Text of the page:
Parent’s Day Versus Mother’s and Father’s Day
By Alexandra Temblador
There are few holidays that can cause us to reflect on how diverse family structures are in America than Mother’s Day and Father’s Day. With these holidays just around the corner, it’s good to consider what these holidays symbolize in the lives of many children across the United States. For some, Mother’s Day and Father’s Day is simply a day to show appreciation for one’s biological mother or father. However, not all families are structured with one biological father and one biological mother which brings up the question: is Mother’s Day and Father’s Day the best federal holidays to celebrate parents?
Perhaps not. In 2011 there were 2.6 million single father homes and 8.6 single mother households. On the other hand in 2010, about one fourth of all same-sex households were raising children. And currently, AARP estimates that about 1 million children are solely being raised by grandparents with neither parent present. These statistics are just a few examples of how diverse family structures may be and unfortunately sometimes Mother’s Day and Father’s Day can make children feel left out or different from their friends when their parent or parents do not completely fit into the parameters of these two holidays.
Few may be aware that there is a federal holiday that Bill Clinton signed into law in 1994, making the 4th Sunday of every July, Parent’s Day. What makes this law so unique is the language of the law which does not limit the definition of parent’s to “one mother and one father,” therefore making it inclusive to any person(s) who cares for a children in the role of a parent.
The text of the bill can be found below:
To establish the fourth Sunday of July as “Parents’ Day”.
Resolved by the Senate and House of Representatives of the United
States of America in Congress assembled, That the fourth Sunday of
every July shall be established as “Parents’ Day” to be recognized as
a recurring, perennial day of commemoration.
SEC. 2. RECOGNITION.
All private citizens, organizations, and governmental and
legislative bodies at the local, State, and Federal level are
encouraged to recognize Parents’ Day through proclamations, activities,
and educational efforts in furtherance of recognizing, uplifting, and
supporting the role of parents in the rearing of their children.
Parent’s Day is very all-inclusive holiday for the modern families of the United States. Unfortunately, this holiday is not widely recognized by many. When’s the last time you saw a “Happy Parent’s Day” card by Hallmark? (You haven’t, because according to their website, they don’t make one.)
National Parent’s Day may not ever become as widely celebrated as Mother’s Day and Father’s Day. Bill Clinton signed the bill into law almost 11 years ago and it still hasn’t gained a lot of traction. However, that does not mean that you and your family can’t celebrate Parent’s Day or encourage your child’s school to consider it as an all-inclusive celebration.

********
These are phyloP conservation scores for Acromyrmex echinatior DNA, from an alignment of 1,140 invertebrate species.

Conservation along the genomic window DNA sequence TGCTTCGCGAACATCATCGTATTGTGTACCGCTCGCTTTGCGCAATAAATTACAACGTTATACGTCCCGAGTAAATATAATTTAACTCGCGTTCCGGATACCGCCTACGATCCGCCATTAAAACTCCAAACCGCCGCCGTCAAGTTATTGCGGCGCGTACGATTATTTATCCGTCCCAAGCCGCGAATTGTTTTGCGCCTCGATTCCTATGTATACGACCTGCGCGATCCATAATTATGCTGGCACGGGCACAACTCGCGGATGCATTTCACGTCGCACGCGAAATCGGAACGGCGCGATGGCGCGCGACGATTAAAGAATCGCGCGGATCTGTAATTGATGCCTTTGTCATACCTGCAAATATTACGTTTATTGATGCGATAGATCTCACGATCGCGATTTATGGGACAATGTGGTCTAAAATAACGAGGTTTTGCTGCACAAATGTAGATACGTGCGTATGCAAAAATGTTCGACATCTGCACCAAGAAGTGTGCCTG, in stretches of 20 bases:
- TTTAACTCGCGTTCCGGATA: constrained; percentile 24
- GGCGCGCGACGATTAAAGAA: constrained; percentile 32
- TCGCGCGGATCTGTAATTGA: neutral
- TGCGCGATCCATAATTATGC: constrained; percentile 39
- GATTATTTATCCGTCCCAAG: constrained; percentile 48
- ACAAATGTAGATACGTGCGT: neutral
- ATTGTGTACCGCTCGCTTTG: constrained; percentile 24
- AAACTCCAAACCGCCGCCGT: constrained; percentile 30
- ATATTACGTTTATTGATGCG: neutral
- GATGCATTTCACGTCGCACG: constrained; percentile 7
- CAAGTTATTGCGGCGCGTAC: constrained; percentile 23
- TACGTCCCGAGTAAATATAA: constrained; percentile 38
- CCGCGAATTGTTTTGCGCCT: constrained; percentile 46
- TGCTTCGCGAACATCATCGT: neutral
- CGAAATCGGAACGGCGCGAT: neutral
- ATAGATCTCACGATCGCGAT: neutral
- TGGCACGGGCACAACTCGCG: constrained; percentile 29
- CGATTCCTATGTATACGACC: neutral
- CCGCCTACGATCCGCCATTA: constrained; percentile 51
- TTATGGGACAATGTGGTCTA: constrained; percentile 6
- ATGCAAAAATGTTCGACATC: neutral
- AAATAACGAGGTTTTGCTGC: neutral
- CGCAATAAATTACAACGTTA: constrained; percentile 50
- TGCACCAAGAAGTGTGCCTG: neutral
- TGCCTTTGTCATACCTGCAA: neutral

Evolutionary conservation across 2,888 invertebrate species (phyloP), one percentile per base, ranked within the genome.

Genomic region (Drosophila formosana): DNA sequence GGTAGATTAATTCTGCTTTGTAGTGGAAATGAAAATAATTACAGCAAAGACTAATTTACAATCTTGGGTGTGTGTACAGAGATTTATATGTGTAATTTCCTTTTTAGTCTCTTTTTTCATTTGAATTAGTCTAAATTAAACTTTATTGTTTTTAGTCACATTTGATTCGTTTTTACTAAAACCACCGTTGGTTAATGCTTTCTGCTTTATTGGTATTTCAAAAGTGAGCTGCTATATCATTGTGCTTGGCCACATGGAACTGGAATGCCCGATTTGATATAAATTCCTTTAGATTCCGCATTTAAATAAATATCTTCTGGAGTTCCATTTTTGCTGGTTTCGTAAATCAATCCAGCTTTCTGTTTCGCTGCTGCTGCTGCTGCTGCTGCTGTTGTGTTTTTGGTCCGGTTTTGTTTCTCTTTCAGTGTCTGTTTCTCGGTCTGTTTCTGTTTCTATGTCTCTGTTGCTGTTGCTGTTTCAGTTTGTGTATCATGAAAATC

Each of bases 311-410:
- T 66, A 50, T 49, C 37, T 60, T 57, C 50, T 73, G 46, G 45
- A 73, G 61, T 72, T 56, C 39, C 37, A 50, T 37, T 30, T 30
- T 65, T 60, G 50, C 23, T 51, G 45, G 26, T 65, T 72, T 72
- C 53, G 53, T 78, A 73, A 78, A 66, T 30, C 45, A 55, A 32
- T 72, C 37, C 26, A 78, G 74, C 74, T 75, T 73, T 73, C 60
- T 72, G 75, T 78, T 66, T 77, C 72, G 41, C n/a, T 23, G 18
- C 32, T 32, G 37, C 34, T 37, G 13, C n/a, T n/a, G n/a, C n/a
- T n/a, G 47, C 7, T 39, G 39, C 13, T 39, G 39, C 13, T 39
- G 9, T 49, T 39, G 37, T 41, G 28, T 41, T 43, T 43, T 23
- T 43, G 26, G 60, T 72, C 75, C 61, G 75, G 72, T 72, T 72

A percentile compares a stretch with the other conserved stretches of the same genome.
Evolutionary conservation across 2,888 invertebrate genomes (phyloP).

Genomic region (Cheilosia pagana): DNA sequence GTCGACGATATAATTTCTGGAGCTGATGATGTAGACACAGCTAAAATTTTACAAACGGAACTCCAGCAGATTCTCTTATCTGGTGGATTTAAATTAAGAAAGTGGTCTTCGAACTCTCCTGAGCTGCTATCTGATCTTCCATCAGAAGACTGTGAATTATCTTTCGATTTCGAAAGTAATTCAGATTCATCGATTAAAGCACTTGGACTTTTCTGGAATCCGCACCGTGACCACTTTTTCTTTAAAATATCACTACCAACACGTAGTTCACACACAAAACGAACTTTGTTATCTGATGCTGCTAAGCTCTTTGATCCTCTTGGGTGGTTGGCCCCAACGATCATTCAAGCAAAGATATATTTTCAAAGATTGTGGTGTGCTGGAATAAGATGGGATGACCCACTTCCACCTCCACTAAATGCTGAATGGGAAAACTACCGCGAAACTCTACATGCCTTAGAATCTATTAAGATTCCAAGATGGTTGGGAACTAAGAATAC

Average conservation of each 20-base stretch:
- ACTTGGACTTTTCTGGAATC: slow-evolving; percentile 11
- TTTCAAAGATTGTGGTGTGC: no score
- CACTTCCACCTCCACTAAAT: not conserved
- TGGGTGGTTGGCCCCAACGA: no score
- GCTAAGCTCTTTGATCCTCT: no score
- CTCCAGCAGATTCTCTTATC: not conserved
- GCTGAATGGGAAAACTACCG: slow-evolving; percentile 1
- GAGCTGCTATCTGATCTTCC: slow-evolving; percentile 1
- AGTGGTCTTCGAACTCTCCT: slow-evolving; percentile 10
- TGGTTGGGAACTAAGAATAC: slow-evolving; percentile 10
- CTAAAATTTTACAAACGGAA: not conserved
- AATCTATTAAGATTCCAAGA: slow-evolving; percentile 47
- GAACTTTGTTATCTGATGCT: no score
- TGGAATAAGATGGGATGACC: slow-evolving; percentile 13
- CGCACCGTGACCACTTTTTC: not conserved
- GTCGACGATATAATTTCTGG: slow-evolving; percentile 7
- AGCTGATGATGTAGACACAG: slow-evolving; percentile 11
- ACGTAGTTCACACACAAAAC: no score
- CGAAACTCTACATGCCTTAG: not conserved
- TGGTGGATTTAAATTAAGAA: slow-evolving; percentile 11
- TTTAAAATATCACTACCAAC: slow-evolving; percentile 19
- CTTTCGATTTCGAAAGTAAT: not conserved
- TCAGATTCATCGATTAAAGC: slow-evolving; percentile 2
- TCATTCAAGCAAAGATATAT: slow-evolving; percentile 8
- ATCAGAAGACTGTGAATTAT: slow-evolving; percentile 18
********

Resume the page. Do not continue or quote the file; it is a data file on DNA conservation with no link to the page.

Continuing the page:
Despite having the option to celebrate Parent’s Day, many families may have questions concerning Mother’s Day and Father’s Day, such as: how do we celebrate Mother’s Day and Father’s Day if our family structure does not include one? What if our child’s school includes Mother’s Day and Father’s Day activities but our child lives in a single mother home or a two father home? Will our child be left out?
If you wish to speak with your children about Mother’s Day or Father’s Day or if your child begins to ask questions that stem from these holidays, consider doing the following. First, help your kids understand that there are many diverse family structures and that your family is not “different” from any other family. Focus on the positive aspects of your particular family such as the love that binds you together.
Secondly, if you decide to celebrate Mother’s Day and Father’s Day, you can do so by focusing on people who are significant in your children’s lives. For instance, your child could make a card for an aunt or a grandmother on Mother’s Day. Another option is to have children celebrate their single parent, grandparent, or same-sex parents on both holidays.
Welcoming Schools has created an initiative to assist parents or educators in how to best discuss Mother’s Day and Father’s Day with children from all family structures. It can be found here and it provides activities, books, and discussions on how to include all children during these holidays and how to embrace diverse family structures.
For many families, celebrating Mother’s Day and Father’s Day echoes the structure of their family and allows them to honor their mother and father for a single day of the year. However, for many families Mother’s Day and Father’s Day does not accurately depict their family. Parent’s Day is an all-inclusive option to honor one’s parents even if that includes just one parent, a grandparent, two grandparents, or two parents of the same sex. Perhaps one day, Parent’s Day will gain wider support for it truly reflects the beauty of all families in the United States.